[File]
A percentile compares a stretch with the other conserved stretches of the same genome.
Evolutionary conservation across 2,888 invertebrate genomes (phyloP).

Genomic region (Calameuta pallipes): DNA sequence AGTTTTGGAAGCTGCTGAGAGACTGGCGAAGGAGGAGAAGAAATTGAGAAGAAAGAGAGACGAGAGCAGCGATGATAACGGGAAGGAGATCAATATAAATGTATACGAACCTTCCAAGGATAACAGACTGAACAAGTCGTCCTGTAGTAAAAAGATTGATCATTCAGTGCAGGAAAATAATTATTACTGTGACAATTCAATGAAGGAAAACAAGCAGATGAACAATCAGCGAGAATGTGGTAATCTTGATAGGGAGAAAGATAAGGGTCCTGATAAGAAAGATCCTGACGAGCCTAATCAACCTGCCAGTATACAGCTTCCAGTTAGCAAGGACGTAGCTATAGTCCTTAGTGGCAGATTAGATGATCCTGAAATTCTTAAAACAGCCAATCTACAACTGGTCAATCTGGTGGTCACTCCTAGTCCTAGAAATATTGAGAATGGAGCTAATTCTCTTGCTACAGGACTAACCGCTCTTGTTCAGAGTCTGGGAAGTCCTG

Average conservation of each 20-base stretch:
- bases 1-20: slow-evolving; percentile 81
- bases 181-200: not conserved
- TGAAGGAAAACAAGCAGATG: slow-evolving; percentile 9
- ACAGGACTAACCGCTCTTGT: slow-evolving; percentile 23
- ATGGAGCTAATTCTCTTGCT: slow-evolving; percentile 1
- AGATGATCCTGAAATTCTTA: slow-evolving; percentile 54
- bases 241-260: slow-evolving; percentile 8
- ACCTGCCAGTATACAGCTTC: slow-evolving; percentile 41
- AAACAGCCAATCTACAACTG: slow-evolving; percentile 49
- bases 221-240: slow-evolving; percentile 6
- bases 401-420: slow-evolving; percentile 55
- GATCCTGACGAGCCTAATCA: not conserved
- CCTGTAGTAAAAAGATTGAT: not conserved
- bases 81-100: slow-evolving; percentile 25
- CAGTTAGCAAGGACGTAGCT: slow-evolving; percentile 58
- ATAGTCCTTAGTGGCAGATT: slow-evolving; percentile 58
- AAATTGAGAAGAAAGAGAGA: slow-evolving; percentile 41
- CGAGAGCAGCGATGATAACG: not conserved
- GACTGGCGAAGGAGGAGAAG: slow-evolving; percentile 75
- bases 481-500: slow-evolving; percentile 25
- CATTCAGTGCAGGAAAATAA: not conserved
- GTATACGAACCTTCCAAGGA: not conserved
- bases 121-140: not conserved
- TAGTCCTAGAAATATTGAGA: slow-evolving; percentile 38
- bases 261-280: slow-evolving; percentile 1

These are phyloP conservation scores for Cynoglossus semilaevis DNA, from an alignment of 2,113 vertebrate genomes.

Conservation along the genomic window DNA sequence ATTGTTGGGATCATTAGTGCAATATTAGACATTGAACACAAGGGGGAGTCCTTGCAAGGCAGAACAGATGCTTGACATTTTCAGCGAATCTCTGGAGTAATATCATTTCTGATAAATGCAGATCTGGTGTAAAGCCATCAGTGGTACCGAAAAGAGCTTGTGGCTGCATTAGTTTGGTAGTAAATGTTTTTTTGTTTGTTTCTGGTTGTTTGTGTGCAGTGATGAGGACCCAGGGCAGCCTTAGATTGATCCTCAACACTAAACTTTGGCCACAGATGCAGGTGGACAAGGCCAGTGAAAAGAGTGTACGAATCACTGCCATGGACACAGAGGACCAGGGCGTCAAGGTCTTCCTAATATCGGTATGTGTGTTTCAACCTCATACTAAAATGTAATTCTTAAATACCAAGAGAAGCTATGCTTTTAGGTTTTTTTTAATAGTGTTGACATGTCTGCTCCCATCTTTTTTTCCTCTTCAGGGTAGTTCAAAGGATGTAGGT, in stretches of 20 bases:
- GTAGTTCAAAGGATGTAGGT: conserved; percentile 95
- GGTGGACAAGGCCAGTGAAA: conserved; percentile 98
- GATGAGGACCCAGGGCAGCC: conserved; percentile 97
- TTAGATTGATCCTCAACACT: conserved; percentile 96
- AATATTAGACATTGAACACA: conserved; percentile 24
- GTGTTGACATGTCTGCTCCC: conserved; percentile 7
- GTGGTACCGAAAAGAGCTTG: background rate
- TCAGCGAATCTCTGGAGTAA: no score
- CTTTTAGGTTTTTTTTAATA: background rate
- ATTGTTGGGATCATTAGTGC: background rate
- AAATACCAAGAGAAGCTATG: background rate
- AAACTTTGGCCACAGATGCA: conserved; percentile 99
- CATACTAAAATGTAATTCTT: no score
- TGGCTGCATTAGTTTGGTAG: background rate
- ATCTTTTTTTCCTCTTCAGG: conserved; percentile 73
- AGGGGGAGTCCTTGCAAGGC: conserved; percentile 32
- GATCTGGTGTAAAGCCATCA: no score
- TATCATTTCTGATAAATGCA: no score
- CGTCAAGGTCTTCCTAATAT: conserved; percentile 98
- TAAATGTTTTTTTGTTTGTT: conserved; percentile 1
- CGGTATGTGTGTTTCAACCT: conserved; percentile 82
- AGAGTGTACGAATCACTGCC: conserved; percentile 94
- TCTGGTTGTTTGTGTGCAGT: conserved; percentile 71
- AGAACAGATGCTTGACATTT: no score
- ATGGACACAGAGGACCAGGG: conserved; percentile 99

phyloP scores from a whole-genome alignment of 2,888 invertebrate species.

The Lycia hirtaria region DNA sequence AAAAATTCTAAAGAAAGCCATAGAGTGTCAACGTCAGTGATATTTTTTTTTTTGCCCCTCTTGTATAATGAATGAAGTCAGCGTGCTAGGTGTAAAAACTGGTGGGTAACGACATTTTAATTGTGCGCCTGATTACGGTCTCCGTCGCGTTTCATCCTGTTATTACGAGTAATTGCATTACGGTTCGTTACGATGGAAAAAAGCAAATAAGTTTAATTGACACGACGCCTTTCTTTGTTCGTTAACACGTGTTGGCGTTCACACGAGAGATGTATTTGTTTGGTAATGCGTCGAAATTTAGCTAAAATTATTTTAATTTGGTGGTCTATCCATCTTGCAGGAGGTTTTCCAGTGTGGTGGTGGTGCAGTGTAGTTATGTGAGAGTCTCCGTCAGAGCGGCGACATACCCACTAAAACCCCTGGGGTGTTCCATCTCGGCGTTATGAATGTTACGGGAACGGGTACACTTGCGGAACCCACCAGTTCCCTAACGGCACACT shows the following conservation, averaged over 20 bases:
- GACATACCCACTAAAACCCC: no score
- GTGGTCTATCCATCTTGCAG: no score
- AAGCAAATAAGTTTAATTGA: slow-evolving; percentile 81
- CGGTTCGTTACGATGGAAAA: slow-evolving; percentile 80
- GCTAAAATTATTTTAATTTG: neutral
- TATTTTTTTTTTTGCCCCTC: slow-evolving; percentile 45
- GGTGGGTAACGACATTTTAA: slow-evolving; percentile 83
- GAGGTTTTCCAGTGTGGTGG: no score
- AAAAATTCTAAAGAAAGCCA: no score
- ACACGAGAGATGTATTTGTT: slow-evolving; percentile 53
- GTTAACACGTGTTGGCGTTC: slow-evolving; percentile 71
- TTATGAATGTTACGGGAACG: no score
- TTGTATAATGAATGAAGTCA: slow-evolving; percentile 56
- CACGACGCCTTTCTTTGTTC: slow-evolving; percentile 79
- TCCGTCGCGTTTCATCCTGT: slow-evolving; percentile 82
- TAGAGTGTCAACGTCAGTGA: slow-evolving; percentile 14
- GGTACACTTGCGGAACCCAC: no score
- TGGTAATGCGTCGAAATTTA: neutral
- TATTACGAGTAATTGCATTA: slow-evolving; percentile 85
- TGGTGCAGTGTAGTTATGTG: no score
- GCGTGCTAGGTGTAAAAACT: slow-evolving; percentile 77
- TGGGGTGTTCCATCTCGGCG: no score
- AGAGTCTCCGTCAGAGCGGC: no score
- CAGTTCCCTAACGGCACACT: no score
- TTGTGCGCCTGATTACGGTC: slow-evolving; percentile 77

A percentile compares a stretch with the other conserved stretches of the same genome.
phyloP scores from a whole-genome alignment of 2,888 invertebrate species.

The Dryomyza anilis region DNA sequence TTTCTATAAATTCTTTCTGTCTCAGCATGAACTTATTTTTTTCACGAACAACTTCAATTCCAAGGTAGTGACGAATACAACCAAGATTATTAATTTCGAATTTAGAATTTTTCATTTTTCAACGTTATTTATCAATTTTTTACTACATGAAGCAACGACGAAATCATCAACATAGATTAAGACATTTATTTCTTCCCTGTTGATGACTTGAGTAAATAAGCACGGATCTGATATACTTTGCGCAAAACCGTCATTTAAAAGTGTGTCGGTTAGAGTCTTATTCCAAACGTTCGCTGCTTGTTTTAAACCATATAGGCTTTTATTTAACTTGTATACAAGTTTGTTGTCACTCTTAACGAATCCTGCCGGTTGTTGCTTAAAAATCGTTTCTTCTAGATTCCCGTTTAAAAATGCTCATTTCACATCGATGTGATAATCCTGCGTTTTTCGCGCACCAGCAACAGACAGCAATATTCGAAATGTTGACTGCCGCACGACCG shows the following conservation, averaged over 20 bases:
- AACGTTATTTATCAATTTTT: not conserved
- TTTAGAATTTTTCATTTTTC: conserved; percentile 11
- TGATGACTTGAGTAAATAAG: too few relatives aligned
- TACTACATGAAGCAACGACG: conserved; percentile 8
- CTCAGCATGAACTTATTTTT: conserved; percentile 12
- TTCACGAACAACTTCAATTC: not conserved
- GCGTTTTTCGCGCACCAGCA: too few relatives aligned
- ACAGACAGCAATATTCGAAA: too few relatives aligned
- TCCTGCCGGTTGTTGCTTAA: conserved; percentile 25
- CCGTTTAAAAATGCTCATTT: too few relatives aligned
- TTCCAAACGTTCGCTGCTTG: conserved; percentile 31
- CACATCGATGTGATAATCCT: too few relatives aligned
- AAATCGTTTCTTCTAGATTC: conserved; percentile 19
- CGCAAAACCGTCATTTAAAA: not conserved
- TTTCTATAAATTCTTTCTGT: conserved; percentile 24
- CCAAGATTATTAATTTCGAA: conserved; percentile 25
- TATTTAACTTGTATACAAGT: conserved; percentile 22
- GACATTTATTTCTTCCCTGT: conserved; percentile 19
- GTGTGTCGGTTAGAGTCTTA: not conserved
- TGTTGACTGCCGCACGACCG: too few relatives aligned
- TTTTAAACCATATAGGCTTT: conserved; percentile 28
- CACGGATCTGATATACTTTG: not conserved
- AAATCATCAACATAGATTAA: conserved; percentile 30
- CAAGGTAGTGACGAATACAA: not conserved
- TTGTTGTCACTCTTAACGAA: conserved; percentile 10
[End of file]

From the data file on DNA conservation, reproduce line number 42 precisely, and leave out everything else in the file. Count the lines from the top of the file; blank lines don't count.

- AAATACCAAGAGAAGCTATG: background rate